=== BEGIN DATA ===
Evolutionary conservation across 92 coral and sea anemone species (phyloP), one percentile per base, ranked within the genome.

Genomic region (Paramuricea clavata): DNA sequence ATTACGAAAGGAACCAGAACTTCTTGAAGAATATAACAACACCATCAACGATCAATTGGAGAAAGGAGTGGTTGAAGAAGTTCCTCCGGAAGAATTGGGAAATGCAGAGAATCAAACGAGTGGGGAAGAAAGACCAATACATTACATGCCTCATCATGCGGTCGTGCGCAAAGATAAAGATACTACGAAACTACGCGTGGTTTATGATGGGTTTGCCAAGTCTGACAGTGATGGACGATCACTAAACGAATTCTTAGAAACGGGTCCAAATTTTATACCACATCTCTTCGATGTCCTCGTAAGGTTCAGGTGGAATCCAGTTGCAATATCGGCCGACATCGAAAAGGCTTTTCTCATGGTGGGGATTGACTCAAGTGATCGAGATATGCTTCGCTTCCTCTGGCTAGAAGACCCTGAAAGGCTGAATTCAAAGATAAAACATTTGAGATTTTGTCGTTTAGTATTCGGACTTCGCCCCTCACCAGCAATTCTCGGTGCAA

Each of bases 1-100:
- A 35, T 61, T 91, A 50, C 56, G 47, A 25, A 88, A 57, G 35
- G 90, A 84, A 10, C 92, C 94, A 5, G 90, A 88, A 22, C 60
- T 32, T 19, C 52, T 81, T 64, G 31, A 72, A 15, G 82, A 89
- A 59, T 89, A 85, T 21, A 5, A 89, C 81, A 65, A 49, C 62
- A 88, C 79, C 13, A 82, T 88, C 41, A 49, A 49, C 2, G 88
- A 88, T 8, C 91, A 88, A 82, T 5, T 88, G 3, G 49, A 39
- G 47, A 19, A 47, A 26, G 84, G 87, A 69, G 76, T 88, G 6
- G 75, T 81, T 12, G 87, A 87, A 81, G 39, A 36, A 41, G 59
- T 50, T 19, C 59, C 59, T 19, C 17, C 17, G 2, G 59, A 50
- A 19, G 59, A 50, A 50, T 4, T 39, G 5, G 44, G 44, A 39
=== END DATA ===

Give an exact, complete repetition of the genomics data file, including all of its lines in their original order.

Evolutionary conservation across 92 coral and sea anemone species (phyloP), one percentile per base, ranked within the genome.

Genomic region (Paramuricea clavata): DNA sequence ATTACGAAAGGAACCAGAACTTCTTGAAGAATATAACAACACCATCAACGATCAATTGGAGAAAGGAGTGGTTGAAGAAGTTCCTCCGGAAGAATTGGGAAATGCAGAGAATCAAACGAGTGGGGAAGAAAGACCAATACATTACATGCCTCATCATGCGGTCGTGCGCAAAGATAAAGATACTACGAAACTACGCGTGGTTTATGATGGGTTTGCCAAGTCTGACAGTGATGGACGATCACTAAACGAATTCTTAGAAACGGGTCCAAATTTTATACCACATCTCTTCGATGTCCTCGTAAGGTTCAGGTGGAATCCAGTTGCAATATCGGCCGACATCGAAAAGGCTTTTCTCATGGTGGGGATTGACTCAAGTGATCGAGATATGCTTCGCTTCCTCTGGCTAGAAGACCCTGAAAGGCTGAATTCAAAGATAAAACATTTGAGATTTTGTCGTTTAGTATTCGGACTTCGCCCCTCACCAGCAATTCTCGGTGCAA

Each of bases 1-100:
- A 35, T 61, T 91, A 50, C 56, G 47, A 25, A 88, A 57, G 35
- G 90, A 84, A 10, C 92, C 94, A 5, G 90, A 88, A 22, C 60
- T 32, T 19, C 52, T 81, T 64, G 31, A 72, A 15, G 82, A 89
- A 59, T 89, A 85, T 21, A 5, A 89, C 81, A 65, A 49, C 62
- A 88, C 79, C 13, A 82, T 88, C 41, A 49, A 49, C 2, G 88
- A 88, T 8, C 91, A 88, A 82, T 5, T 88, G 3, G 49, A 39
- G 47, A 19, A 47, A 26, G 84, G 87, A 69, G 76, T 88, G 6
- G 75, T 81, T 12, G 87, A 87, A 81, G 39, A 36, A 41, G 59
- T 50, T 19, C 59, C 59, T 19, C 17, C 17, G 2, G 59, A 50
- A 19, G 59, A 50, A 50, T 4, T 39, G 5, G 44, G 44, A 39